Following on from Professor Malcolm Peet's work in Rotherham, Kevin Williamson's team offer nutritional assessment and support as part of their routine care to clients suffering their first episode of psychosis – basing their interventions on the convincing evidence of the connection between the nutrients we consume and the way we think, feel and behave. This nutritional intervention is delivered along with medication and psychological and social interventions as appropriate.

Although NICE Guidelines for the treatment of both alcohol abuse and psychosis (there is a long established connection between the two) do not mention food or nutrition, schizophrenic patients consume more caffeine, higher levels of fat and sugar and smoke more.

The Rotherham service interventions involve:
• 4 x 24 hours recall dietary and nutritional assessments
• Dietary suggestions tailored to the individual client's nutritional needs
• Nutritional supplements – Omega 3s plus vitamins and minerals
• Supported shopping
• Participation in cooking and healthy living skills groups

Kevin then described two cases in one of which their intervention had been successful, in the other of which it had not! To take the latter first:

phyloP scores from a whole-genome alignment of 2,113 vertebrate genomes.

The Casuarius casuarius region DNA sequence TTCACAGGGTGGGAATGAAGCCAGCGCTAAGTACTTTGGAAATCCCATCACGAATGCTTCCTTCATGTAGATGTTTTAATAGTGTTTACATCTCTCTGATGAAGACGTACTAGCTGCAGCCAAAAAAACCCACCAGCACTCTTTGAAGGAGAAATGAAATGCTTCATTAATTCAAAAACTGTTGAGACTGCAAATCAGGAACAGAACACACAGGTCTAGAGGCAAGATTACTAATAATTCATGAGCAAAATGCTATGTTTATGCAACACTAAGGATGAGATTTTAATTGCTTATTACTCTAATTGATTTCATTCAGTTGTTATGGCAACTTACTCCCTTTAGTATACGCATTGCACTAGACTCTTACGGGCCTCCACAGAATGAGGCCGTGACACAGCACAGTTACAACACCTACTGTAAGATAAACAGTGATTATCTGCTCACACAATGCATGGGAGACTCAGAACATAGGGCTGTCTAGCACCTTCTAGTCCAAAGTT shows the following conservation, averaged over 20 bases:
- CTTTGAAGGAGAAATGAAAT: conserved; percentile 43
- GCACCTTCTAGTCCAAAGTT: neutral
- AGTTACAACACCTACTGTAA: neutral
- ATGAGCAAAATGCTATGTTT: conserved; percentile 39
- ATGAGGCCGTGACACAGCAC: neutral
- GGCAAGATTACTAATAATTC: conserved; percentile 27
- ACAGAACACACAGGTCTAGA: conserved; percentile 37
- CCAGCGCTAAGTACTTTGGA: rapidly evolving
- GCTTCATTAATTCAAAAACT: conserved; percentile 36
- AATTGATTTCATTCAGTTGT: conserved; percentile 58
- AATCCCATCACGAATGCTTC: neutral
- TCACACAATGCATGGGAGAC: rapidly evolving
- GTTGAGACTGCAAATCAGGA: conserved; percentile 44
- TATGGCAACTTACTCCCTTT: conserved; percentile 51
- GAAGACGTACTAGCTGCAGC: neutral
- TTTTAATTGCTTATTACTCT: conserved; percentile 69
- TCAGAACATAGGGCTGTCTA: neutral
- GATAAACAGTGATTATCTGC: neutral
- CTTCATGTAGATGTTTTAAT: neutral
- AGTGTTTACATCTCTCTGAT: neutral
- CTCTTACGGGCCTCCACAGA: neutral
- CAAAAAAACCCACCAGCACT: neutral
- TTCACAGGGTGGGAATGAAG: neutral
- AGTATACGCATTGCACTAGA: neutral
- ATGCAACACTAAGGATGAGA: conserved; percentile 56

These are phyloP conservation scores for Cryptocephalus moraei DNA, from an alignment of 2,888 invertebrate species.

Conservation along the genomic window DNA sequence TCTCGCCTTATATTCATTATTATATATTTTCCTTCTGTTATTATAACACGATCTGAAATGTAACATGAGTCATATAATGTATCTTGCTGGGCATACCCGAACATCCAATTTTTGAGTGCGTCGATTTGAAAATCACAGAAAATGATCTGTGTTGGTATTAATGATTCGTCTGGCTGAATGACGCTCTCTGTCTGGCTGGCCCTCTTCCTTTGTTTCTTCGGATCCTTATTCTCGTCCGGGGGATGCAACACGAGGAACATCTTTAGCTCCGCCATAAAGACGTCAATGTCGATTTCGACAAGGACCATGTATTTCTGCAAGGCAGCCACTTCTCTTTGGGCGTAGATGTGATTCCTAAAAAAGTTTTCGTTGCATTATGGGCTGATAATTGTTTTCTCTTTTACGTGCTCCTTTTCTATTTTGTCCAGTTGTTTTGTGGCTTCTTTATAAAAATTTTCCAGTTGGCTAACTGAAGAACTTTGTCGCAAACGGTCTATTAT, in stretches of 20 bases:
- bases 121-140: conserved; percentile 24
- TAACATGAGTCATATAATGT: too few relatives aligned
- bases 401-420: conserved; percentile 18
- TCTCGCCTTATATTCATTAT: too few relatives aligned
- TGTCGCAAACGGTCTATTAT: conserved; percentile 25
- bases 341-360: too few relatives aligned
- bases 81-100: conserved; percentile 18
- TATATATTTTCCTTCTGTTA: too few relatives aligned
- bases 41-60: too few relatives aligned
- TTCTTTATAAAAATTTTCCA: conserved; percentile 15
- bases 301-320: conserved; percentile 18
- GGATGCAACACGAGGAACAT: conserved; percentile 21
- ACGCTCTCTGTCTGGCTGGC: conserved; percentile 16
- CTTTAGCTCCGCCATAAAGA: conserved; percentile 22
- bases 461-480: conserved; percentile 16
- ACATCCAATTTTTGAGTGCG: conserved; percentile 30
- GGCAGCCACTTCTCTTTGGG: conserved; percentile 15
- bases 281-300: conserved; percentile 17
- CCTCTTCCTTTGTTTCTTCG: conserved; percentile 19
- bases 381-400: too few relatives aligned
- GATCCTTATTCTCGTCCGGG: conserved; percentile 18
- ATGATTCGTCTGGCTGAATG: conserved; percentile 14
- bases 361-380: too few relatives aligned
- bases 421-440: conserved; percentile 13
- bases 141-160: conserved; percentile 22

1. 23-year-old male who had suffered trauma and physical abuse and who was a heavy substance user.
His diet over one 24 hour period consisted of:
- 2 pizzas
- 27 packets of crisps
- 1 litre of Coke plus two more bottles for dinner
- 2 packs Jaffa cakes
- Skittles
- cereal bars
- 2 milk chocolate bars
- 4 large mugs instant coffee

Giving him a total of 529g sugar, 356g of fat, 36g salt and 840mg caffeine.

He refused to consider any dietary change....

2. 37-year-old male, suffering his first episode of psychosis. He did not sleep and was a substance abuser.

He was consuming 70–80g of fat per day and around 2,000 calories per day but no fish.
His major dietary change was to increase his intake of fish, fruit and vegetables.
He is now studying to become and plumber/builder.
He said:
'I have more energy. Occasionally I eat what I used to but it just makes me feel more anxious. I would advise anyone to eat fruit and vegetables, drink plenty of water and get involved in groups and socialise.'


July 2014